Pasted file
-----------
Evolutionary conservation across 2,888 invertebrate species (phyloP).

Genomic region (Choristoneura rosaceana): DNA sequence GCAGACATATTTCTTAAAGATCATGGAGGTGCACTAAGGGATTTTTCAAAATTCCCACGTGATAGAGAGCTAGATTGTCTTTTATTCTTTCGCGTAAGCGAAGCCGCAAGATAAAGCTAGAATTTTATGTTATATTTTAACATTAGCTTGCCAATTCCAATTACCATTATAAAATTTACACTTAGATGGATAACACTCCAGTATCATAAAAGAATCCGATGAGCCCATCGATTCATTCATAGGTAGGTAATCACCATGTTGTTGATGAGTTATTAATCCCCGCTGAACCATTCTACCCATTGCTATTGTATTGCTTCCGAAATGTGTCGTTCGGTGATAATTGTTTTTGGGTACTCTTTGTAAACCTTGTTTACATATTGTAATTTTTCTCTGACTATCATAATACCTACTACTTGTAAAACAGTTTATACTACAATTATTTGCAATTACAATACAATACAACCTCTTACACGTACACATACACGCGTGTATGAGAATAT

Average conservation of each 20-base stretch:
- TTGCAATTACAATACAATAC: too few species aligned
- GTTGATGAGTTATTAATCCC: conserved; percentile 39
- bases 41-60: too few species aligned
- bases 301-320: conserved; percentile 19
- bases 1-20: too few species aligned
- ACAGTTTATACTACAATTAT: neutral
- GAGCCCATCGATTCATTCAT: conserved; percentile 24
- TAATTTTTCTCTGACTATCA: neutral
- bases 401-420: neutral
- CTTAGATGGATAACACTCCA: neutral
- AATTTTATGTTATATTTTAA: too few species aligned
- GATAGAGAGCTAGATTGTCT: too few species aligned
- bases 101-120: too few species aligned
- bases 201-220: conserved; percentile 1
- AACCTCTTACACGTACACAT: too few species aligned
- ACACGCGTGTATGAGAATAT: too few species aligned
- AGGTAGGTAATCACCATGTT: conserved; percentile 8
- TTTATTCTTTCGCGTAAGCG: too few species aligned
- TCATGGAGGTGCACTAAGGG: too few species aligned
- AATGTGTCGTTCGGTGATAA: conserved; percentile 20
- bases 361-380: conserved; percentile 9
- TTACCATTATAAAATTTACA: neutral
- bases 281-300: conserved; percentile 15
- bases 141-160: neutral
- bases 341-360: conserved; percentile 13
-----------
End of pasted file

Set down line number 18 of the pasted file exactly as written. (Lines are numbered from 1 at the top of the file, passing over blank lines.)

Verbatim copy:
- AACCTCTTACACGTACACAT: too few species aligned